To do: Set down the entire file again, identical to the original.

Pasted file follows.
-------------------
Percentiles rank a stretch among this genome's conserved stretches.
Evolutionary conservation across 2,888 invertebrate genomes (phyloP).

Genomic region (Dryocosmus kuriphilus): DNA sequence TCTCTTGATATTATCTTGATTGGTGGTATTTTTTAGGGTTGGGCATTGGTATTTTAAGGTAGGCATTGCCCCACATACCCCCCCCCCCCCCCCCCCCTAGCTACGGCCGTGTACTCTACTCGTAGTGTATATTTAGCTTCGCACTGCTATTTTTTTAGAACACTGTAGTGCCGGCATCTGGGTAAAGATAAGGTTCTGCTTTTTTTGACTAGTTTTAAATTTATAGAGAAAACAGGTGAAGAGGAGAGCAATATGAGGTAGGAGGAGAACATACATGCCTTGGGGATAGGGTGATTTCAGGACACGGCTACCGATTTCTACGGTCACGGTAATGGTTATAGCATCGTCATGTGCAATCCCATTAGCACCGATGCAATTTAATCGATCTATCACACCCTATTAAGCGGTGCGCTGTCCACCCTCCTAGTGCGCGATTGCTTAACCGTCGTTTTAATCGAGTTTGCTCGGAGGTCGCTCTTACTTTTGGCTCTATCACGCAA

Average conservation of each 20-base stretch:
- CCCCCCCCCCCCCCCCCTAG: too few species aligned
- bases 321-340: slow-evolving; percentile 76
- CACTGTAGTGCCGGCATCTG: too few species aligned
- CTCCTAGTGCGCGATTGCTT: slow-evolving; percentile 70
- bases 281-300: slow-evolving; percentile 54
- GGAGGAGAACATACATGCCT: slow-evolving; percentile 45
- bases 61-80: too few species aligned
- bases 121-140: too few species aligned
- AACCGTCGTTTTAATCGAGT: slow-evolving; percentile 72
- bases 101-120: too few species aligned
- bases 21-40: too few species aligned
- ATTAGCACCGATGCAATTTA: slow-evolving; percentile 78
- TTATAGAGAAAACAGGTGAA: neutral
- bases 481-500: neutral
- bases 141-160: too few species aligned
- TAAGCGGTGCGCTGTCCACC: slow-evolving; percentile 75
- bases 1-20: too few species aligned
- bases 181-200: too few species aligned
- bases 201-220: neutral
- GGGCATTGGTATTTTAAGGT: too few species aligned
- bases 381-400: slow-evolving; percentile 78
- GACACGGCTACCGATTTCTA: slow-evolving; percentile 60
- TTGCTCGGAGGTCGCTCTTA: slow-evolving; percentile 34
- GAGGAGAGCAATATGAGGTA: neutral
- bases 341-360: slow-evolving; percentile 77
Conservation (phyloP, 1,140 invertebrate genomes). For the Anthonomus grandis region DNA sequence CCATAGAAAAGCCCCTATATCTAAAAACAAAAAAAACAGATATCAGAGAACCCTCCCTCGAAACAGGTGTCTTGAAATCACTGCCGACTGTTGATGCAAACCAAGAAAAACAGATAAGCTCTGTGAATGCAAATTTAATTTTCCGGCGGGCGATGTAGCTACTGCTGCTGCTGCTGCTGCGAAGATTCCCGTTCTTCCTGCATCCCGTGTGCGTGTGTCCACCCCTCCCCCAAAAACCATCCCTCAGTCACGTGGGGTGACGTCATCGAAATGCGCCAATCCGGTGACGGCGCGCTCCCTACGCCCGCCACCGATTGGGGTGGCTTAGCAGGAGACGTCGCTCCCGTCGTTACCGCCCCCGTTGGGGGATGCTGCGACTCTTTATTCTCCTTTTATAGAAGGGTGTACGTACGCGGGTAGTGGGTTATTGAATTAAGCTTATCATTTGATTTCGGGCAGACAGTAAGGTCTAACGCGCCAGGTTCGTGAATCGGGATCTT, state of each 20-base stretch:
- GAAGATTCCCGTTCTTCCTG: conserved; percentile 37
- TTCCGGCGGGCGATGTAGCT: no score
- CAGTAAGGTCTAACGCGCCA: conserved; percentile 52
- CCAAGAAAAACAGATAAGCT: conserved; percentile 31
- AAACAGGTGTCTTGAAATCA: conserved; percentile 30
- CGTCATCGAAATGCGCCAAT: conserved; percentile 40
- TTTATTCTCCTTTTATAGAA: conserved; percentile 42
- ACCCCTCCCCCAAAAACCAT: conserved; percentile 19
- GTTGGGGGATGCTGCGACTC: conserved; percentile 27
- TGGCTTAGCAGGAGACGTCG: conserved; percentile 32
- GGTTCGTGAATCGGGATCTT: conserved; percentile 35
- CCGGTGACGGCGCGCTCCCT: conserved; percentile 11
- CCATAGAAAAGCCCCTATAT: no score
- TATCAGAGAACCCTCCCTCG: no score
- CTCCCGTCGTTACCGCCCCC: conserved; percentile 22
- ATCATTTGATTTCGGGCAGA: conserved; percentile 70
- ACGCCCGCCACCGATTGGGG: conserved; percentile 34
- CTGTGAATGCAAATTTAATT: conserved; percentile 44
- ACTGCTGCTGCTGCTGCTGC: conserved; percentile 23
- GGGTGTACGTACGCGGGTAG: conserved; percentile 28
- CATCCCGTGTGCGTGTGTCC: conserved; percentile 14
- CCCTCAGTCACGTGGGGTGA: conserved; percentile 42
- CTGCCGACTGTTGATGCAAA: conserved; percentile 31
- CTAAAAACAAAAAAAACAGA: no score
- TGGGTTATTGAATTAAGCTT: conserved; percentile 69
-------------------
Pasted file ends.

Percentiles rank a stretch among this genome's conserved stretches.
Evolutionary conservation across 2,888 invertebrate genomes (phyloP).

Genomic region (Dryocosmus kuriphilus): DNA sequence TCTCTTGATATTATCTTGATTGGTGGTATTTTTTAGGGTTGGGCATTGGTATTTTAAGGTAGGCATTGCCCCACATACCCCCCCCCCCCCCCCCCCCTAGCTACGGCCGTGTACTCTACTCGTAGTGTATATTTAGCTTCGCACTGCTATTTTTTTAGAACACTGTAGTGCCGGCATCTGGGTAAAGATAAGGTTCTGCTTTTTTTGACTAGTTTTAAATTTATAGAGAAAACAGGTGAAGAGGAGAGCAATATGAGGTAGGAGGAGAACATACATGCCTTGGGGATAGGGTGATTTCAGGACACGGCTACCGATTTCTACGGTCACGGTAATGGTTATAGCATCGTCATGTGCAATCCCATTAGCACCGATGCAATTTAATCGATCTATCACACCCTATTAAGCGGTGCGCTGTCCACCCTCCTAGTGCGCGATTGCTTAACCGTCGTTTTAATCGAGTTTGCTCGGAGGTCGCTCTTACTTTTGGCTCTATCACGCAA

Average conservation of each 20-base stretch:
- CCCCCCCCCCCCCCCCCTAG: too few species aligned
- bases 321-340: slow-evolving; percentile 76
- CACTGTAGTGCCGGCATCTG: too few species aligned
- CTCCTAGTGCGCGATTGCTT: slow-evolving; percentile 70
- bases 281-300: slow-evolving; percentile 54
- GGAGGAGAACATACATGCCT: slow-evolving; percentile 45
- bases 61-80: too few species aligned
- bases 121-140: too few species aligned
- AACCGTCGTTTTAATCGAGT: slow-evolving; percentile 72
- bases 101-120: too few species aligned
- bases 21-40: too few species aligned
- ATTAGCACCGATGCAATTTA: slow-evolving; percentile 78
- TTATAGAGAAAACAGGTGAA: neutral
- bases 481-500: neutral
- bases 141-160: too few species aligned
- TAAGCGGTGCGCTGTCCACC: slow-evolving; percentile 75
- bases 1-20: too few species aligned
- bases 181-200: too few species aligned
- bases 201-220: neutral
- GGGCATTGGTATTTTAAGGT: too few species aligned
- bases 381-400: slow-evolving; percentile 78
- GACACGGCTACCGATTTCTA: slow-evolving; percentile 60
- TTGCTCGGAGGTCGCTCTTA: slow-evolving; percentile 34
- GAGGAGAGCAATATGAGGTA: neutral
- bases 341-360: slow-evolving; percentile 77
Conservation (phyloP, 1,140 invertebrate genomes). For the Anthonomus grandis region DNA sequence CCATAGAAAAGCCCCTATATCTAAAAACAAAAAAAACAGATATCAGAGAACCCTCCCTCGAAACAGGTGTCTTGAAATCACTGCCGACTGTTGATGCAAACCAAGAAAAACAGATAAGCTCTGTGAATGCAAATTTAATTTTCCGGCGGGCGATGTAGCTACTGCTGCTGCTGCTGCTGCGAAGATTCCCGTTCTTCCTGCATCCCGTGTGCGTGTGTCCACCCCTCCCCCAAAAACCATCCCTCAGTCACGTGGGGTGACGTCATCGAAATGCGCCAATCCGGTGACGGCGCGCTCCCTACGCCCGCCACCGATTGGGGTGGCTTAGCAGGAGACGTCGCTCCCGTCGTTACCGCCCCCGTTGGGGGATGCTGCGACTCTTTATTCTCCTTTTATAGAAGGGTGTACGTACGCGGGTAGTGGGTTATTGAATTAAGCTTATCATTTGATTTCGGGCAGACAGTAAGGTCTAACGCGCCAGGTTCGTGAATCGGGATCTT, state of each 20-base stretch:
- GAAGATTCCCGTTCTTCCTG: conserved; percentile 37
- TTCCGGCGGGCGATGTAGCT: no score
- CAGTAAGGTCTAACGCGCCA: conserved; percentile 52
- CCAAGAAAAACAGATAAGCT: conserved; percentile 31
- AAACAGGTGTCTTGAAATCA: conserved; percentile 30
- CGTCATCGAAATGCGCCAAT: conserved; percentile 40
- TTTATTCTCCTTTTATAGAA: conserved; percentile 42
- ACCCCTCCCCCAAAAACCAT: conserved; percentile 19
- GTTGGGGGATGCTGCGACTC: conserved; percentile 27
- TGGCTTAGCAGGAGACGTCG: conserved; percentile 32
- GGTTCGTGAATCGGGATCTT: conserved; percentile 35
- CCGGTGACGGCGCGCTCCCT: conserved; percentile 11
- CCATAGAAAAGCCCCTATAT: no score
- TATCAGAGAACCCTCCCTCG: no score
- CTCCCGTCGTTACCGCCCCC: conserved; percentile 22
- ATCATTTGATTTCGGGCAGA: conserved; percentile 70
- ACGCCCGCCACCGATTGGGG: conserved; percentile 34
- CTGTGAATGCAAATTTAATT: conserved; percentile 44
- ACTGCTGCTGCTGCTGCTGC: conserved; percentile 23
- GGGTGTACGTACGCGGGTAG: conserved; percentile 28
- CATCCCGTGTGCGTGTGTCC: conserved; percentile 14
- CCCTCAGTCACGTGGGGTGA: conserved; percentile 42
- CTGCCGACTGTTGATGCAAA: conserved; percentile 31
- CTAAAAACAAAAAAAACAGA: no score
- TGGGTTATTGAATTAAGCTT: conserved; percentile 69